Often in RPG’s the loyalty (or enmity) between characters and major NPC’s is overlooked. The impact of character friendships and rivalries often falls into the realm of how players role-play with each other but have no in game effect. The loyalty rules option can assist the GM in giving these relationships impact on the outcome of certain actions and events from a rules standpoint. This system is meant for GM’s to track and implement with the players not knowing their scores.
Each character starts with a base loyalty score of 0 towards each other and NPC’s. This loyalty is effected by several factors. Note that a characters loyalty to another can be very different than that characters loyalty towards them. GM’s may also apply these rules to NPC’s that are significant to their campaign.
For each part of a characters alignment that is the same as another characters, they receive a +1 to loyalty. For each step apart the characters are for both parts of character alignment they receive -1. In example, a pair of Lawful Good characters would both receive a +2 to loyalty due to the fact that are in tune as far as alignment, while a lawful good and a neutral good pair would start receive no bonus (+1 for good, -1 for the lawful / neutral difference.) Lawful good and chaotic evil, being opposite ends of the spectrum on both sides would both have a -4 loyalty (-2 for good / evil and -2 for lawful / chaotic.) This reflects the ease in which people of a similar outlook on life interact and the difficulties those of opposing views may face.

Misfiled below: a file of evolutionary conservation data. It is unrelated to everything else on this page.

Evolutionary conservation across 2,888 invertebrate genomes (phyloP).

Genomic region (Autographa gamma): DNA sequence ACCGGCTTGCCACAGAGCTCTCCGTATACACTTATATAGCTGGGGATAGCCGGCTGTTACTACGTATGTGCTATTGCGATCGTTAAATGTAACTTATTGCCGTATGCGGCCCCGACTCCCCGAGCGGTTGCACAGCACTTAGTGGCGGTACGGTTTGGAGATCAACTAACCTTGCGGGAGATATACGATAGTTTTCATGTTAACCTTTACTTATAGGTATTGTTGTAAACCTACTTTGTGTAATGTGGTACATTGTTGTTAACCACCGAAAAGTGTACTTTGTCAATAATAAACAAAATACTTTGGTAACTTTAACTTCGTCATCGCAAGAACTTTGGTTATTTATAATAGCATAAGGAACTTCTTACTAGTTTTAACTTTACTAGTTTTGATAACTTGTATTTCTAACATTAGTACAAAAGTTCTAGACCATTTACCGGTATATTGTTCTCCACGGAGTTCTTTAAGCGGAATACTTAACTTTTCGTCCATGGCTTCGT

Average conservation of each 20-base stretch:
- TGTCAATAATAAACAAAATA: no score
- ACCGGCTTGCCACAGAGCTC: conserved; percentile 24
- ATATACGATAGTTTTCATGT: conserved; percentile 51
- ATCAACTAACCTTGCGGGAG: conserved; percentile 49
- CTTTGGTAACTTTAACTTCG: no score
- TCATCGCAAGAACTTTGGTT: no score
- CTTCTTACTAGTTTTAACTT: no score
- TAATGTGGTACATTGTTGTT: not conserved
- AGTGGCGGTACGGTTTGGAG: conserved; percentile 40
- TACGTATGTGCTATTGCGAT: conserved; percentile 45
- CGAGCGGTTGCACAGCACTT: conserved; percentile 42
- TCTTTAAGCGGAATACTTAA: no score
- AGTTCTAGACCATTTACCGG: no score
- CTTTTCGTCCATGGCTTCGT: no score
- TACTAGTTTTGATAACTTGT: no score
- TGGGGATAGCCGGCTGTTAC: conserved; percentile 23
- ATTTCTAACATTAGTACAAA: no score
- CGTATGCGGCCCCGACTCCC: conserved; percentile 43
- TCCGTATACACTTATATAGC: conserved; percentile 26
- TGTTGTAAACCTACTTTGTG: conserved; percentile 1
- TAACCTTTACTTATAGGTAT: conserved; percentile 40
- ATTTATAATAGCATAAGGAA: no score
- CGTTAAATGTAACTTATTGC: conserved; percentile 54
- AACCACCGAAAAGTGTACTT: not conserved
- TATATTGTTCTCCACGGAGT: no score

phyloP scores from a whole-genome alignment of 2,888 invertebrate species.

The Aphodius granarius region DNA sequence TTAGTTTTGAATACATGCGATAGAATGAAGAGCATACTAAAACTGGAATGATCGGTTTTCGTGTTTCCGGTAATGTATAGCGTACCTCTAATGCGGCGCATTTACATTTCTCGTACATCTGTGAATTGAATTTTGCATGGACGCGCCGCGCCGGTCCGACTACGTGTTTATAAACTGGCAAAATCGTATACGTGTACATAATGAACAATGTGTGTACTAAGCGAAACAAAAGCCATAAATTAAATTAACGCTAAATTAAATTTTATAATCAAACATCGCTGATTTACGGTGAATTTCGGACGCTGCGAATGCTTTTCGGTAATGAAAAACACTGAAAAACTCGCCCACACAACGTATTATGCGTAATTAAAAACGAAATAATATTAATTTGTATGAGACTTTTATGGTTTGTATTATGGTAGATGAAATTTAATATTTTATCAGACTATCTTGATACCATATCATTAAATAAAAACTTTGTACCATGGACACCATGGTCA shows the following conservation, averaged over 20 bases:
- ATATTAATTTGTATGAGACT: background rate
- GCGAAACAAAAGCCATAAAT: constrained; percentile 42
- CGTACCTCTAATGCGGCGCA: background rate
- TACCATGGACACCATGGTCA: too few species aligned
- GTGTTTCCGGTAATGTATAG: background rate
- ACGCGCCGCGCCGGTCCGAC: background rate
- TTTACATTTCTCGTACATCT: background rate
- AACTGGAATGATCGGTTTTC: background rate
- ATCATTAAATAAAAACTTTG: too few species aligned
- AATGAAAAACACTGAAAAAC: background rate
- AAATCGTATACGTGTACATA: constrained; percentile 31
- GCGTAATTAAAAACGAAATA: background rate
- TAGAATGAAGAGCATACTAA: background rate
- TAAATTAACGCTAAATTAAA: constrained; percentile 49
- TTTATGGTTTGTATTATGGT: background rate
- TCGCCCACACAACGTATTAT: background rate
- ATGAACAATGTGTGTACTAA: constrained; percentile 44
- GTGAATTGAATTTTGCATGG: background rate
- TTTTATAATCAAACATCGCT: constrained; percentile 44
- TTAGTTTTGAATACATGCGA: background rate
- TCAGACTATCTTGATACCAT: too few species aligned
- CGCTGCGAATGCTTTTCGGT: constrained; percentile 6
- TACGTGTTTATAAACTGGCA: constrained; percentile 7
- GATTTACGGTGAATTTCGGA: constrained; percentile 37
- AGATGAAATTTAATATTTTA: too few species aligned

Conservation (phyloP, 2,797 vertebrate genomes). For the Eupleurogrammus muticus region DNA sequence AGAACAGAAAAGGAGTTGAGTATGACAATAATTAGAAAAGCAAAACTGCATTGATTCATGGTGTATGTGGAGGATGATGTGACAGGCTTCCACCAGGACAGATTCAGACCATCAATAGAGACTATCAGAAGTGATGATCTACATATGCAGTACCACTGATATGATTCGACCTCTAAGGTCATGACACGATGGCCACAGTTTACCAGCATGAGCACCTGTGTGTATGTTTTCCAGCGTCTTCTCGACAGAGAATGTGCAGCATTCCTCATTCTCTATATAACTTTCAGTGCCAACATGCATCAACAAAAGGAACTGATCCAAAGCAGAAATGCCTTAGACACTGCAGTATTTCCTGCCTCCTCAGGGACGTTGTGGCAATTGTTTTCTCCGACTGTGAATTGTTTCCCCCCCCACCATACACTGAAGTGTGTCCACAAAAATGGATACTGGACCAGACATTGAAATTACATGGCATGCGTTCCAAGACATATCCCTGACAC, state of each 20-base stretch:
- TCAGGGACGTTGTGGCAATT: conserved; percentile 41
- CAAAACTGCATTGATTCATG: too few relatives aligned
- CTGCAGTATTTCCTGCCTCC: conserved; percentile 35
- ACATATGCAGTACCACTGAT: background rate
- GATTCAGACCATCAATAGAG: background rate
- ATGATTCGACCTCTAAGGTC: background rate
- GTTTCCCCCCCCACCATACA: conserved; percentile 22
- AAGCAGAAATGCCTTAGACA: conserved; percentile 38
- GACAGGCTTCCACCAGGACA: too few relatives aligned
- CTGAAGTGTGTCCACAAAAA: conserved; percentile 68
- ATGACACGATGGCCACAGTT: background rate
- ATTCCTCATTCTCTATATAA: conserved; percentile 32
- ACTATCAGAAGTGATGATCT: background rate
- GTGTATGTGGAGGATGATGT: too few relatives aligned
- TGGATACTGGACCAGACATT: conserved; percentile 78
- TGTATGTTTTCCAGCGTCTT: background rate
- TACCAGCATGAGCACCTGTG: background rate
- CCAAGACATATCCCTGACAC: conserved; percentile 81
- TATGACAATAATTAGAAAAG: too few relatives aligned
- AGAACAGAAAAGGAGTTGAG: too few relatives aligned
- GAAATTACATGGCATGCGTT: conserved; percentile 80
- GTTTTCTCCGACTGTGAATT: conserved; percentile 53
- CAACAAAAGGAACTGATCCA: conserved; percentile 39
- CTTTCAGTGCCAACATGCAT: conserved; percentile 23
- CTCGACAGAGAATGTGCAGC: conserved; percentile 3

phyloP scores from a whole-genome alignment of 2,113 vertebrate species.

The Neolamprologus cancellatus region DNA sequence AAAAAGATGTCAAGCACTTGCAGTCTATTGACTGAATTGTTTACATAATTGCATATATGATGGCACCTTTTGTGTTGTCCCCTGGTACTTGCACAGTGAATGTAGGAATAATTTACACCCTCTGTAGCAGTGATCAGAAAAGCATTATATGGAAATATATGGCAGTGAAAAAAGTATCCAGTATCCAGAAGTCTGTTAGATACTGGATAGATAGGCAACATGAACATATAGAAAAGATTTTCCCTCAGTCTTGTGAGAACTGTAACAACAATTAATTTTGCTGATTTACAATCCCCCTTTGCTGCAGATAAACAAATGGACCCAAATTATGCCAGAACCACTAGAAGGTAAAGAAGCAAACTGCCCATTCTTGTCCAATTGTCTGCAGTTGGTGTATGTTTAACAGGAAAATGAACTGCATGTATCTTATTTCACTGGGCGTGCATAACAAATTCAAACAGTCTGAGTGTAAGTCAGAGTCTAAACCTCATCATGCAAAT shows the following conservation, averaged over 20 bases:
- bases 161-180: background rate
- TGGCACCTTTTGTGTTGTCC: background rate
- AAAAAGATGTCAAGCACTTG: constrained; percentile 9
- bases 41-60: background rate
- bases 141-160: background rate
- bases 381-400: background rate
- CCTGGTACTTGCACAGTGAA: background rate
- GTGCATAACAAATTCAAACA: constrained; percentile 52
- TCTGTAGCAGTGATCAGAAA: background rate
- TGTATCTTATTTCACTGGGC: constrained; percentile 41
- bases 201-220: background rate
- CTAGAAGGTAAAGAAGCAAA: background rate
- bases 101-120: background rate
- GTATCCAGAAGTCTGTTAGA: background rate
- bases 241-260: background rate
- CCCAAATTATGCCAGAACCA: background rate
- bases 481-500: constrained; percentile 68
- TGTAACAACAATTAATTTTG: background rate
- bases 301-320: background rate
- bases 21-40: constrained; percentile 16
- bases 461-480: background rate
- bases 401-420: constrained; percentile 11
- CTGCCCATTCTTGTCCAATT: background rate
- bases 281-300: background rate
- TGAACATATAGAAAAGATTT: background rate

Characters of same class gain +1 loyalty as they recognize someone with similar skills. Comrades in arms (or magic) so to speak.
Character’s charisma score directly grants bonuses to the loyalty of the people they interact with. A character with a +2 charisma bonus would have the loyalty of other party members get a +2 to their loyalty to the character. Negatives to charisma decrease loyalty in the same manner. Let’s face it, attractive and / or personable people are easier to view in a positive manner.
Level achieved together
For every level a character gains while in an adventuring party with another character they receive a +1 to their loyalty to the other characters in the party. This bonus is not lost if a level is lost, but will not increase until the character progress past the last level this bonus was gained. The other characters do not have to be present when you level as long as they are considered part fo your adventuring party. Your party has helped you progress and your connection to them strengthens because of it.
Acts of loyalty/betrayal
In game actions may grant points of loyalty or take them away. These bonuses or negatives are to be determined by the GM by the severity of the act. Particularly heroic or evil actions could cause a characters loyalty to flip from positive to negative or vice versa even, but this should be only in extreme cases, (i.e. Bob the Paladin’s best friend and loyal companion attempts to sacrifice him to a demon.)
Sharing a religion provides +1 bonus to loyalty
Characters that work together to write a backstory may receive bonuses or negatives to their loyalty decided by the GM.